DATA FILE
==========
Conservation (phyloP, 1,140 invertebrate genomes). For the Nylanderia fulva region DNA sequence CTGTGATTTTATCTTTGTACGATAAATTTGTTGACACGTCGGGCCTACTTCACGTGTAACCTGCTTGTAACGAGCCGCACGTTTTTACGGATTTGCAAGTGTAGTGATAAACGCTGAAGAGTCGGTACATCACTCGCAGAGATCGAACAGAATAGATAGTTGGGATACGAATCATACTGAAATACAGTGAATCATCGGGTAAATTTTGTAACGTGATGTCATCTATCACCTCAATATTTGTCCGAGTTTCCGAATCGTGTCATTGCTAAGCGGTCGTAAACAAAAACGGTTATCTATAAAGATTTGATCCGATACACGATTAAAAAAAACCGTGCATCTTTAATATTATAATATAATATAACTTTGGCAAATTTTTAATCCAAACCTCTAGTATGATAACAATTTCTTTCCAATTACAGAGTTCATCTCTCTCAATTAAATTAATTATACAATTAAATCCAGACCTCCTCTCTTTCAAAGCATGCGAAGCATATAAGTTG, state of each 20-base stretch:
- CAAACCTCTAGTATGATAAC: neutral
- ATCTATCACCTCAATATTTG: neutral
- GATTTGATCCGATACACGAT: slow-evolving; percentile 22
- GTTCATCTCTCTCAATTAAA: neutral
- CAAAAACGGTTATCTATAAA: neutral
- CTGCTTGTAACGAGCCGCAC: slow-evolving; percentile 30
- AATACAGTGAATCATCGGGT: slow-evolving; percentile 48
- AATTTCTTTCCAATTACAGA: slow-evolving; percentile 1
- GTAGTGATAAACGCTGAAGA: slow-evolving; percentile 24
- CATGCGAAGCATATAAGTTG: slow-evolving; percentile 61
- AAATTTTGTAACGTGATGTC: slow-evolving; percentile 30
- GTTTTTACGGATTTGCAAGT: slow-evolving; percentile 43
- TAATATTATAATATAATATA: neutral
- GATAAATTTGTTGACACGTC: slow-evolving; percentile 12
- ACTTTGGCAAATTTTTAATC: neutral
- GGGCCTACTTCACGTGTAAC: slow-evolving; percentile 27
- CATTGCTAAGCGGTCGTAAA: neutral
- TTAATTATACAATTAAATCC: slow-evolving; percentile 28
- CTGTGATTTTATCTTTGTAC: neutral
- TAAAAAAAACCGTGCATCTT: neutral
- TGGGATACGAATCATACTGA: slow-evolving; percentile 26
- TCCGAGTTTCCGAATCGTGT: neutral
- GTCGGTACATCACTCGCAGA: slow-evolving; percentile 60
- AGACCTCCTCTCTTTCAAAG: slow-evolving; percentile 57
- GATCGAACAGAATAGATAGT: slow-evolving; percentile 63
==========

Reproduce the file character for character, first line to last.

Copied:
Conservation (phyloP, 1,140 invertebrate genomes). For the Nylanderia fulva region DNA sequence CTGTGATTTTATCTTTGTACGATAAATTTGTTGACACGTCGGGCCTACTTCACGTGTAACCTGCTTGTAACGAGCCGCACGTTTTTACGGATTTGCAAGTGTAGTGATAAACGCTGAAGAGTCGGTACATCACTCGCAGAGATCGAACAGAATAGATAGTTGGGATACGAATCATACTGAAATACAGTGAATCATCGGGTAAATTTTGTAACGTGATGTCATCTATCACCTCAATATTTGTCCGAGTTTCCGAATCGTGTCATTGCTAAGCGGTCGTAAACAAAAACGGTTATCTATAAAGATTTGATCCGATACACGATTAAAAAAAACCGTGCATCTTTAATATTATAATATAATATAACTTTGGCAAATTTTTAATCCAAACCTCTAGTATGATAACAATTTCTTTCCAATTACAGAGTTCATCTCTCTCAATTAAATTAATTATACAATTAAATCCAGACCTCCTCTCTTTCAAAGCATGCGAAGCATATAAGTTG, state of each 20-base stretch:
- CAAACCTCTAGTATGATAAC: neutral
- ATCTATCACCTCAATATTTG: neutral
- GATTTGATCCGATACACGAT: slow-evolving; percentile 22
- GTTCATCTCTCTCAATTAAA: neutral
- CAAAAACGGTTATCTATAAA: neutral
- CTGCTTGTAACGAGCCGCAC: slow-evolving; percentile 30
- AATACAGTGAATCATCGGGT: slow-evolving; percentile 48
- AATTTCTTTCCAATTACAGA: slow-evolving; percentile 1
- GTAGTGATAAACGCTGAAGA: slow-evolving; percentile 24
- CATGCGAAGCATATAAGTTG: slow-evolving; percentile 61
- AAATTTTGTAACGTGATGTC: slow-evolving; percentile 30
- GTTTTTACGGATTTGCAAGT: slow-evolving; percentile 43
- TAATATTATAATATAATATA: neutral
- GATAAATTTGTTGACACGTC: slow-evolving; percentile 12
- ACTTTGGCAAATTTTTAATC: neutral
- GGGCCTACTTCACGTGTAAC: slow-evolving; percentile 27
- CATTGCTAAGCGGTCGTAAA: neutral
- TTAATTATACAATTAAATCC: slow-evolving; percentile 28
- CTGTGATTTTATCTTTGTAC: neutral
- TAAAAAAAACCGTGCATCTT: neutral
- TGGGATACGAATCATACTGA: slow-evolving; percentile 26
- TCCGAGTTTCCGAATCGTGT: neutral
- GTCGGTACATCACTCGCAGA: slow-evolving; percentile 60
- AGACCTCCTCTCTTTCAAAG: slow-evolving; percentile 57
- GATCGAACAGAATAGATAGT: slow-evolving; percentile 63